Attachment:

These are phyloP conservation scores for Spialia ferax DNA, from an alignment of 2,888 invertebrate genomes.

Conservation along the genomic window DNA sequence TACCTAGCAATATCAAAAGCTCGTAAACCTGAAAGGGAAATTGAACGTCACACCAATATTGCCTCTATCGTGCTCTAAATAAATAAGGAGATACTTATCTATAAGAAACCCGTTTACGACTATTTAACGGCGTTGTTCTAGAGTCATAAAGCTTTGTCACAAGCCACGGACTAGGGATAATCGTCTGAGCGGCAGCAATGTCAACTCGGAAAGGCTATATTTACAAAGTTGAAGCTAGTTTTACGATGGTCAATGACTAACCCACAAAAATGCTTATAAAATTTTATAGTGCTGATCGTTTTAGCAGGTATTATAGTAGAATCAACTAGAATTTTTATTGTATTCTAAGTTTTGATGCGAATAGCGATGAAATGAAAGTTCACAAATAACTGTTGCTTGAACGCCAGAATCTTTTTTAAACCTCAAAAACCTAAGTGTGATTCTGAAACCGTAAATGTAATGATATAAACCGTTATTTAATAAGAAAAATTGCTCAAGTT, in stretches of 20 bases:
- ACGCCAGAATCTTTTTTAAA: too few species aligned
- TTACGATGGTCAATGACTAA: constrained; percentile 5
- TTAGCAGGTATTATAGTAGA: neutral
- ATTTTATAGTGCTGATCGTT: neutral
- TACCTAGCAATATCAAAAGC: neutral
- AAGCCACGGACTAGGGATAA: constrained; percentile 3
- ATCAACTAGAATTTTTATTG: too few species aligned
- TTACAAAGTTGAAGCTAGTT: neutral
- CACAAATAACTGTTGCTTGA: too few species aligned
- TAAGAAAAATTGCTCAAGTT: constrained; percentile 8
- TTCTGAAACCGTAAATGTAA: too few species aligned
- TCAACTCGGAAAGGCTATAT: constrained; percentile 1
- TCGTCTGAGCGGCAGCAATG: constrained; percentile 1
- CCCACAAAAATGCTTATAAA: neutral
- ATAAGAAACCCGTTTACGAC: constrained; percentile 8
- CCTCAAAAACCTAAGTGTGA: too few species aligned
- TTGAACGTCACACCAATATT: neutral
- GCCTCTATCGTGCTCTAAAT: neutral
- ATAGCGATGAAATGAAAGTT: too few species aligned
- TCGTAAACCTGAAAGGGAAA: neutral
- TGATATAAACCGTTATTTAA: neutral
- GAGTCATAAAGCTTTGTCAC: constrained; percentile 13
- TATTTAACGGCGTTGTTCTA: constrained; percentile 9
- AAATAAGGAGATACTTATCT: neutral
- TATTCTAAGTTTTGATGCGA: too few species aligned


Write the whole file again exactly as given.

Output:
These are phyloP conservation scores for Spialia ferax DNA, from an alignment of 2,888 invertebrate genomes.

Conservation along the genomic window DNA sequence TACCTAGCAATATCAAAAGCTCGTAAACCTGAAAGGGAAATTGAACGTCACACCAATATTGCCTCTATCGTGCTCTAAATAAATAAGGAGATACTTATCTATAAGAAACCCGTTTACGACTATTTAACGGCGTTGTTCTAGAGTCATAAAGCTTTGTCACAAGCCACGGACTAGGGATAATCGTCTGAGCGGCAGCAATGTCAACTCGGAAAGGCTATATTTACAAAGTTGAAGCTAGTTTTACGATGGTCAATGACTAACCCACAAAAATGCTTATAAAATTTTATAGTGCTGATCGTTTTAGCAGGTATTATAGTAGAATCAACTAGAATTTTTATTGTATTCTAAGTTTTGATGCGAATAGCGATGAAATGAAAGTTCACAAATAACTGTTGCTTGAACGCCAGAATCTTTTTTAAACCTCAAAAACCTAAGTGTGATTCTGAAACCGTAAATGTAATGATATAAACCGTTATTTAATAAGAAAAATTGCTCAAGTT, in stretches of 20 bases:
- ACGCCAGAATCTTTTTTAAA: too few species aligned
- TTACGATGGTCAATGACTAA: constrained; percentile 5
- TTAGCAGGTATTATAGTAGA: neutral
- ATTTTATAGTGCTGATCGTT: neutral
- TACCTAGCAATATCAAAAGC: neutral
- AAGCCACGGACTAGGGATAA: constrained; percentile 3
- ATCAACTAGAATTTTTATTG: too few species aligned
- TTACAAAGTTGAAGCTAGTT: neutral
- CACAAATAACTGTTGCTTGA: too few species aligned
- TAAGAAAAATTGCTCAAGTT: constrained; percentile 8
- TTCTGAAACCGTAAATGTAA: too few species aligned
- TCAACTCGGAAAGGCTATAT: constrained; percentile 1
- TCGTCTGAGCGGCAGCAATG: constrained; percentile 1
- CCCACAAAAATGCTTATAAA: neutral
- ATAAGAAACCCGTTTACGAC: constrained; percentile 8
- CCTCAAAAACCTAAGTGTGA: too few species aligned
- TTGAACGTCACACCAATATT: neutral
- GCCTCTATCGTGCTCTAAAT: neutral
- ATAGCGATGAAATGAAAGTT: too few species aligned
- TCGTAAACCTGAAAGGGAAA: neutral
- TGATATAAACCGTTATTTAA: neutral
- GAGTCATAAAGCTTTGTCAC: constrained; percentile 13
- TATTTAACGGCGTTGTTCTA: constrained; percentile 9
- AAATAAGGAGATACTTATCT: neutral
- TATTCTAAGTTTTGATGCGA: too few species aligned